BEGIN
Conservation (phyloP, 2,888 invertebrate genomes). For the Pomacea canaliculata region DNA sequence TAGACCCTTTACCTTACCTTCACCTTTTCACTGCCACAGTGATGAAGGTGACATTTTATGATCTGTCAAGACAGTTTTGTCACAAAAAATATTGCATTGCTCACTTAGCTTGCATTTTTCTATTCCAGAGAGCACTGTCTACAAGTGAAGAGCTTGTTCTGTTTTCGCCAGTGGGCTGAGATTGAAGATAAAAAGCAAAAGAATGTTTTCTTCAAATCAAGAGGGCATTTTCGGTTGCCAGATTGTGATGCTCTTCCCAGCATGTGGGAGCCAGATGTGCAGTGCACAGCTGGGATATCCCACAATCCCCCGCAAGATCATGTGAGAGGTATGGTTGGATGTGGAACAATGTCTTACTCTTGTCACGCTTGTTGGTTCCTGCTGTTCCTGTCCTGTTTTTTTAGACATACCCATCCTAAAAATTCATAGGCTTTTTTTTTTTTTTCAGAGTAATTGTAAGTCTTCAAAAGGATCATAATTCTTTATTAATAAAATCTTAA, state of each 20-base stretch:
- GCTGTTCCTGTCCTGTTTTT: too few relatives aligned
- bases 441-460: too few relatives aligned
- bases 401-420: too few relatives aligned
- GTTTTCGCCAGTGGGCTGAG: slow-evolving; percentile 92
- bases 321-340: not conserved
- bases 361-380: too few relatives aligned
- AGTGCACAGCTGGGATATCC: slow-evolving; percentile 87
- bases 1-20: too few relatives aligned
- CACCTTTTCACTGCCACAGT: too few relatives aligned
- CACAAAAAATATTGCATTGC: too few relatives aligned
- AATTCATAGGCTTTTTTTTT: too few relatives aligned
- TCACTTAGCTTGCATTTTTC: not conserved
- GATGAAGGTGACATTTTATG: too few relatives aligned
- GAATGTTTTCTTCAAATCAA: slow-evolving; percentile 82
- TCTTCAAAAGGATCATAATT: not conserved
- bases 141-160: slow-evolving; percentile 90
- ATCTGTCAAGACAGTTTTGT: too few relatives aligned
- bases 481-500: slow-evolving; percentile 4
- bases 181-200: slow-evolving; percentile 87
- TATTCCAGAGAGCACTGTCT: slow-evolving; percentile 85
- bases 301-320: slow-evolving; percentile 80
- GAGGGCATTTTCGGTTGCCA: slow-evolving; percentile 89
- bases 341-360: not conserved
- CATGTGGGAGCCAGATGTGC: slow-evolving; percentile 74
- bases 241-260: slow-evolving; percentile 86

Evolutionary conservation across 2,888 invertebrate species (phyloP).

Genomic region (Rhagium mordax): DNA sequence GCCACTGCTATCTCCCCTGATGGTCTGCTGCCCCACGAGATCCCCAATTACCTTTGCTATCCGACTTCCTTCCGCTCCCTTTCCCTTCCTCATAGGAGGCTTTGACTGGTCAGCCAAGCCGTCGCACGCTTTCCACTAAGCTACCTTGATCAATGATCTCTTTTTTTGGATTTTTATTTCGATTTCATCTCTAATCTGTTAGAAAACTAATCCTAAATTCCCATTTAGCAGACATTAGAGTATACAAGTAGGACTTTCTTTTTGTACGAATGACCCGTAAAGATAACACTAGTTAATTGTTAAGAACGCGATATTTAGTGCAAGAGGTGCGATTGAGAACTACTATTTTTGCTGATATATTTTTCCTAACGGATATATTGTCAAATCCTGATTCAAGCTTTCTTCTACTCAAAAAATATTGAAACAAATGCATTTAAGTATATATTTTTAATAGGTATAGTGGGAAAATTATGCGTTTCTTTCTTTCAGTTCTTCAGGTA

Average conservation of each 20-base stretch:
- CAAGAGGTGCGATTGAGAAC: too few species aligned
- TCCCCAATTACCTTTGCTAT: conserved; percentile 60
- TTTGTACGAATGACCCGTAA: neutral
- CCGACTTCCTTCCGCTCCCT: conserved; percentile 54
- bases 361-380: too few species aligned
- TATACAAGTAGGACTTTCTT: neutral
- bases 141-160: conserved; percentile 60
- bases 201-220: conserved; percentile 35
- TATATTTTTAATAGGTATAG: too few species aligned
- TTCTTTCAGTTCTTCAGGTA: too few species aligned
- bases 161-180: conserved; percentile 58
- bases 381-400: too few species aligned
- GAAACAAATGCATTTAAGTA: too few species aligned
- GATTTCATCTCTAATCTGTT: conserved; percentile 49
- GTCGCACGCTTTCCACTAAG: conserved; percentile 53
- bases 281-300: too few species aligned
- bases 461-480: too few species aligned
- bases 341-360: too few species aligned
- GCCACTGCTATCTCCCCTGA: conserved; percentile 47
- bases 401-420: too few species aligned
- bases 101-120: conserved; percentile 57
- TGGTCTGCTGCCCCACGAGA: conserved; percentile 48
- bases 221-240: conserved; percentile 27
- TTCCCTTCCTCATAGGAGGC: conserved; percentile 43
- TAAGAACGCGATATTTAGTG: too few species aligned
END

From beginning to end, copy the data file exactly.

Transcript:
Conservation (phyloP, 2,888 invertebrate genomes). For the Pomacea canaliculata region DNA sequence TAGACCCTTTACCTTACCTTCACCTTTTCACTGCCACAGTGATGAAGGTGACATTTTATGATCTGTCAAGACAGTTTTGTCACAAAAAATATTGCATTGCTCACTTAGCTTGCATTTTTCTATTCCAGAGAGCACTGTCTACAAGTGAAGAGCTTGTTCTGTTTTCGCCAGTGGGCTGAGATTGAAGATAAAAAGCAAAAGAATGTTTTCTTCAAATCAAGAGGGCATTTTCGGTTGCCAGATTGTGATGCTCTTCCCAGCATGTGGGAGCCAGATGTGCAGTGCACAGCTGGGATATCCCACAATCCCCCGCAAGATCATGTGAGAGGTATGGTTGGATGTGGAACAATGTCTTACTCTTGTCACGCTTGTTGGTTCCTGCTGTTCCTGTCCTGTTTTTTTAGACATACCCATCCTAAAAATTCATAGGCTTTTTTTTTTTTTTCAGAGTAATTGTAAGTCTTCAAAAGGATCATAATTCTTTATTAATAAAATCTTAA, state of each 20-base stretch:
- GCTGTTCCTGTCCTGTTTTT: too few relatives aligned
- bases 441-460: too few relatives aligned
- bases 401-420: too few relatives aligned
- GTTTTCGCCAGTGGGCTGAG: slow-evolving; percentile 92
- bases 321-340: not conserved
- bases 361-380: too few relatives aligned
- AGTGCACAGCTGGGATATCC: slow-evolving; percentile 87
- bases 1-20: too few relatives aligned
- CACCTTTTCACTGCCACAGT: too few relatives aligned
- CACAAAAAATATTGCATTGC: too few relatives aligned
- AATTCATAGGCTTTTTTTTT: too few relatives aligned
- TCACTTAGCTTGCATTTTTC: not conserved
- GATGAAGGTGACATTTTATG: too few relatives aligned
- GAATGTTTTCTTCAAATCAA: slow-evolving; percentile 82
- TCTTCAAAAGGATCATAATT: not conserved
- bases 141-160: slow-evolving; percentile 90
- ATCTGTCAAGACAGTTTTGT: too few relatives aligned
- bases 481-500: slow-evolving; percentile 4
- bases 181-200: slow-evolving; percentile 87
- TATTCCAGAGAGCACTGTCT: slow-evolving; percentile 85
- bases 301-320: slow-evolving; percentile 80
- GAGGGCATTTTCGGTTGCCA: slow-evolving; percentile 89
- bases 341-360: not conserved
- CATGTGGGAGCCAGATGTGC: slow-evolving; percentile 74
- bases 241-260: slow-evolving; percentile 86

Evolutionary conservation across 2,888 invertebrate species (phyloP).

Genomic region (Rhagium mordax): DNA sequence GCCACTGCTATCTCCCCTGATGGTCTGCTGCCCCACGAGATCCCCAATTACCTTTGCTATCCGACTTCCTTCCGCTCCCTTTCCCTTCCTCATAGGAGGCTTTGACTGGTCAGCCAAGCCGTCGCACGCTTTCCACTAAGCTACCTTGATCAATGATCTCTTTTTTTGGATTTTTATTTCGATTTCATCTCTAATCTGTTAGAAAACTAATCCTAAATTCCCATTTAGCAGACATTAGAGTATACAAGTAGGACTTTCTTTTTGTACGAATGACCCGTAAAGATAACACTAGTTAATTGTTAAGAACGCGATATTTAGTGCAAGAGGTGCGATTGAGAACTACTATTTTTGCTGATATATTTTTCCTAACGGATATATTGTCAAATCCTGATTCAAGCTTTCTTCTACTCAAAAAATATTGAAACAAATGCATTTAAGTATATATTTTTAATAGGTATAGTGGGAAAATTATGCGTTTCTTTCTTTCAGTTCTTCAGGTA

Average conservation of each 20-base stretch:
- CAAGAGGTGCGATTGAGAAC: too few species aligned
- TCCCCAATTACCTTTGCTAT: conserved; percentile 60
- TTTGTACGAATGACCCGTAA: neutral
- CCGACTTCCTTCCGCTCCCT: conserved; percentile 54
- bases 361-380: too few species aligned
- TATACAAGTAGGACTTTCTT: neutral
- bases 141-160: conserved; percentile 60
- bases 201-220: conserved; percentile 35
- TATATTTTTAATAGGTATAG: too few species aligned
- TTCTTTCAGTTCTTCAGGTA: too few species aligned
- bases 161-180: conserved; percentile 58
- bases 381-400: too few species aligned
- GAAACAAATGCATTTAAGTA: too few species aligned
- GATTTCATCTCTAATCTGTT: conserved; percentile 49
- GTCGCACGCTTTCCACTAAG: conserved; percentile 53
- bases 281-300: too few species aligned
- bases 461-480: too few species aligned
- bases 341-360: too few species aligned
- GCCACTGCTATCTCCCCTGA: conserved; percentile 47
- bases 401-420: too few species aligned
- bases 101-120: conserved; percentile 57
- TGGTCTGCTGCCCCACGAGA: conserved; percentile 48
- bases 221-240: conserved; percentile 27
- TTCCCTTCCTCATAGGAGGC: conserved; percentile 43
- TAAGAACGCGATATTTAGTG: too few species aligned